A Few SI Preseason Eagles Predictions from Past Years

Big things are expected from the Eagles this season, and plenty of experts have them in the Super Bowl. Let’s go back through the years and see what predictions SI has made in past years. There are some fun ones here. We start with Peter King’s analysis in 2005.

The problems started before camp, of course, when Owens announced that he wanted to renegotiate the seven-year, $49 million contract he signed in 2004. Then he took shots at quarterback Donovan McNabb, calling him a hypocrite; injured his groin; and was se

nt home for arguing with Reid and offensive coordinator Brad Childress. Who knows how this soap opera will play out, but you can be sure that whether Owens plays 16 snaps or 16 games this season, Reid will have the Eagles focused and ready to play.

It didn’t quite work out that way. Terrell Owens singlehandedly destroyed a team perhaps more than any other single player in NFL history. They finished 6-10. In 2002, Peter King saw the Eagles weakness before the season started.

But a funny thing happened on the way to improvement. In the off-season the Eagles lost star middle linebacker Jeremiah Trotter, who was released after a contentious contract negotiation with coach Andy Reid. That loss might be crippling if 275-pound Levon Kirkland or unproven four-year vet Barry Gardner fail to be adequate replacements.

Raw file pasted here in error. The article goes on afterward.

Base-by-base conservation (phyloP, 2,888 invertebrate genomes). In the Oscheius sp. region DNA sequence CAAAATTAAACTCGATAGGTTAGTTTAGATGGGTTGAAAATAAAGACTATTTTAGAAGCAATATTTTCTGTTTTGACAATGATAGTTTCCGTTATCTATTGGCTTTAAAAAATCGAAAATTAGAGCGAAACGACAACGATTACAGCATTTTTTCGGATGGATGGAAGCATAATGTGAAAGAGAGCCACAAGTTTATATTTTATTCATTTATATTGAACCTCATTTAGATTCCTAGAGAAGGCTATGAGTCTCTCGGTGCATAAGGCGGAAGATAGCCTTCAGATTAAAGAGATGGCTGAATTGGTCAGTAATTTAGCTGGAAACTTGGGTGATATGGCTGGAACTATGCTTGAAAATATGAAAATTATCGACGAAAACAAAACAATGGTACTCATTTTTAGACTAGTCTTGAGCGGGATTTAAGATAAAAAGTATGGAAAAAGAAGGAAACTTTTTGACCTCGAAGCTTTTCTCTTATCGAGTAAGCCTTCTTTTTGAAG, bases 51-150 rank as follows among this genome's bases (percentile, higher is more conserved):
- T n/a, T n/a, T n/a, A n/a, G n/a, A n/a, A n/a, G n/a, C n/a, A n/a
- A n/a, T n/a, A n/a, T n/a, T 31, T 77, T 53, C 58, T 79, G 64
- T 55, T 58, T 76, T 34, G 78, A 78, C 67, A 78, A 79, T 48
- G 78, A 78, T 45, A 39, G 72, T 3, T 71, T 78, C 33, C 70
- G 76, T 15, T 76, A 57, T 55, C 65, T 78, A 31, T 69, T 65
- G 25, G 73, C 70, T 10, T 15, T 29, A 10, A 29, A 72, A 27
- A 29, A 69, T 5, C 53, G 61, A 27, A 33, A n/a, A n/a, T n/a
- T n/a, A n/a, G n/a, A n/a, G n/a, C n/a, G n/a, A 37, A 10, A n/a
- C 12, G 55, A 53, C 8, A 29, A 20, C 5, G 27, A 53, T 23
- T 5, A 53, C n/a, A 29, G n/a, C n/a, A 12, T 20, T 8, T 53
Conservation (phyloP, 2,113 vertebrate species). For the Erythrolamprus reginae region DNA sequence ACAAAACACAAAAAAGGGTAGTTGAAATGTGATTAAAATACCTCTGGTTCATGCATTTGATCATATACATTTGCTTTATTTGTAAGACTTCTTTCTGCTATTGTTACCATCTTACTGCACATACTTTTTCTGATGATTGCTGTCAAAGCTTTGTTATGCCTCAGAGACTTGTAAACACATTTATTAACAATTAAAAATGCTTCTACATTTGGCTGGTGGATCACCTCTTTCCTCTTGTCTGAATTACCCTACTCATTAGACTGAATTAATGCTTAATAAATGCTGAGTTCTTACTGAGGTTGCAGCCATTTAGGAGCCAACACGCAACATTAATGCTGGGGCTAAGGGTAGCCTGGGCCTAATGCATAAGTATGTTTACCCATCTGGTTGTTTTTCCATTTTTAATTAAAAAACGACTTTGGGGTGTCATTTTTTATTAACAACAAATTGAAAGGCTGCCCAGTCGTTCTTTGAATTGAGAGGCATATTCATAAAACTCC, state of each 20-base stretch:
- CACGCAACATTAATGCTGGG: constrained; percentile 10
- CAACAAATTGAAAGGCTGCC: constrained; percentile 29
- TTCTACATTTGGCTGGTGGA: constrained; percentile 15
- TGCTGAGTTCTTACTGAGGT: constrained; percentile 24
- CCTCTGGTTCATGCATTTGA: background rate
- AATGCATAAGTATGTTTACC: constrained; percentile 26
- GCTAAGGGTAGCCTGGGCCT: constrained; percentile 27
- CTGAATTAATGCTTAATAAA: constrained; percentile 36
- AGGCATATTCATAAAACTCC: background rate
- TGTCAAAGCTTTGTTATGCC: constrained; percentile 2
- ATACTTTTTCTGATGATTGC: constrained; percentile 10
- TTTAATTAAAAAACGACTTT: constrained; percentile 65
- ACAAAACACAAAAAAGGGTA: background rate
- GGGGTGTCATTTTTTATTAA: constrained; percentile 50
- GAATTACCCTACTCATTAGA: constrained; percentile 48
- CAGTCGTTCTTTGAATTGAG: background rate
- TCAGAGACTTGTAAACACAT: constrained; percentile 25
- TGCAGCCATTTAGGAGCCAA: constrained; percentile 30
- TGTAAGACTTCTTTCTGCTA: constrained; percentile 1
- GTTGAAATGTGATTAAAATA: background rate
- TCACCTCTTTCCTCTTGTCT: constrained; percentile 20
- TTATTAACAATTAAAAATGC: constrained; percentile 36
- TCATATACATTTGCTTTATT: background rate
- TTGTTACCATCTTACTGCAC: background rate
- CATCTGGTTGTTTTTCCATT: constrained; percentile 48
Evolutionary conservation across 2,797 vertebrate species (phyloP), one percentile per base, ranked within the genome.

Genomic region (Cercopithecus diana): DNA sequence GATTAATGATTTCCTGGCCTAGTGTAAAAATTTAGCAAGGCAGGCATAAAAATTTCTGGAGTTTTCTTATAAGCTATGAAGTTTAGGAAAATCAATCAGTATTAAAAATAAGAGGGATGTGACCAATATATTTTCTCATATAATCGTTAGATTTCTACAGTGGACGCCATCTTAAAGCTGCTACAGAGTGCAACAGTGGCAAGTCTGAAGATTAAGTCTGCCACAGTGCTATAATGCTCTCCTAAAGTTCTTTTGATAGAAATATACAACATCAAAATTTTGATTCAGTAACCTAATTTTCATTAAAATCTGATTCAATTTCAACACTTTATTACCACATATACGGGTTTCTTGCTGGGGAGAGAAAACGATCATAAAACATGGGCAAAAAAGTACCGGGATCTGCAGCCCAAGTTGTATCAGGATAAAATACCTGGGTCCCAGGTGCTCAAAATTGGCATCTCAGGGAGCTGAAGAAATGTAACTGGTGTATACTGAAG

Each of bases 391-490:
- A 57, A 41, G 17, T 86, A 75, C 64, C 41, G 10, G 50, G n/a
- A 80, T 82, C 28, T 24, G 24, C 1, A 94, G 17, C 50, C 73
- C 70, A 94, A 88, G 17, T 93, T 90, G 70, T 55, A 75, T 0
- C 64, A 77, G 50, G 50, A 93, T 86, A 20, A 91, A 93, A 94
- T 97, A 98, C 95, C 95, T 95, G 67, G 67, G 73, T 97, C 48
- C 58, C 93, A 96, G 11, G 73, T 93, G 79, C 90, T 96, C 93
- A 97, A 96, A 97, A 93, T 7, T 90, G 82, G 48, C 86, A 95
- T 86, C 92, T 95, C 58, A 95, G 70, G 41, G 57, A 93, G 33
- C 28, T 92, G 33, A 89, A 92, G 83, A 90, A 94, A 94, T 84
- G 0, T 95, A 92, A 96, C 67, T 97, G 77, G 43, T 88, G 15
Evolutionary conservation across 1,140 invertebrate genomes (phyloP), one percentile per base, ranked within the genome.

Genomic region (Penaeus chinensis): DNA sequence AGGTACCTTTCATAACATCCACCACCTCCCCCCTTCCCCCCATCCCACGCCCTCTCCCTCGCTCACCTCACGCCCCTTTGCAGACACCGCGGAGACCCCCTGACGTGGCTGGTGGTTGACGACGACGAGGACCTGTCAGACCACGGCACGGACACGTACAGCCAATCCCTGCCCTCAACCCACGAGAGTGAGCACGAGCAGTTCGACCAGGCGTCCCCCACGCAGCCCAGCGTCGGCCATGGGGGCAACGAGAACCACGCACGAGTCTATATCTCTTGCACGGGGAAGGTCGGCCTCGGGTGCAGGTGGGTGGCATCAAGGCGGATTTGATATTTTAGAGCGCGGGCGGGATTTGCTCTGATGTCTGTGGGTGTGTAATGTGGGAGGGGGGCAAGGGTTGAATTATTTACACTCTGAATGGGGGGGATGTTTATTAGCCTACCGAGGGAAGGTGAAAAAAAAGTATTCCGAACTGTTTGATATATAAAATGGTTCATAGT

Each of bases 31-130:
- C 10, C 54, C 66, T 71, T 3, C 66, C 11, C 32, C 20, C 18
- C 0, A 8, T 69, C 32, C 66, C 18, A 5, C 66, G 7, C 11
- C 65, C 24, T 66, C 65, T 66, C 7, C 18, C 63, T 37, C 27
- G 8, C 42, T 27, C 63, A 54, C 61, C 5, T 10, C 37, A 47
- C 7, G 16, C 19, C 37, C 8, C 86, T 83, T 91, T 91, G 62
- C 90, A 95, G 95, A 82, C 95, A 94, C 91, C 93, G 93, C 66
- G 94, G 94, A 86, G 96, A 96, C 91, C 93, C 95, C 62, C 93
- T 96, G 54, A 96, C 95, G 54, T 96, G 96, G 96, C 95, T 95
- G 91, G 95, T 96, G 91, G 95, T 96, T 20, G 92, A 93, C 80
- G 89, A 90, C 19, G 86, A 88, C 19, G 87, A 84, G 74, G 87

It is well worth noting that this year is not the first time that the Eagles have entered the season without a quality middle linebacker. In 2002, letting the Axeman walk may have very well cost the Eagles a shot at going to their first Super Bowl. Who can forget his replacement, Fat Levon Kirkland, futilely chasing Joe Jurevicius in the NFC Championship Game? Things weren’t looking good back in 1994, though there was some new hope thanks to new ownership.

…none of the new guys they brought in this year can match the quality of Seth Joyner and Clyde Simmons, who followed Buddy Ryan to Arizona. And the defensive line, which once was the most feared in football, now reads, from left to right: William Fuller, Andy Harmon, William Perry and Mike Flores…The offense is more flash than smash. The Eagles were 4-0 last season until quarterback Randall Cunningham went down with a broken ankle; then they lost their next six. It was the second major injury in three years for the 31-year-old Cunningham. Two darting runners, Vaughn Hebron and rookie Charlie Garner, should help ease the pressure on Cunningham to take off and leg it.

The biggest plus is new owner Jeff Lurie, who stepped in and made sure that everyone was signed on time. It’s the first time since 1984 that that has happened in Philadelphia, where it’s being said that Lurie has brought a new, aggressive attitude to the team. Now if he could only step in at defensive end.

In 1989, Paul Zimmerman acknowledged that the Eagles were a two man team.

Take away two players and the PHILADELPHIA EAGLES are a sub-.500 team. Despite a mediocre line, quarterback Randall Cunningham had a magical year, practically willing his team into the end zone. End Reggie White was the best defensive player in football. But White missed much of training camp in a contract holdout, and the Eagles were on their way to nowheresville.

When he returned in late August, White said that if Buddy Ryan were not coach, he would never have played forPhiladelphia again. The players win for Buddy, not for the Eagles. Owners don’t like that kind of thinking.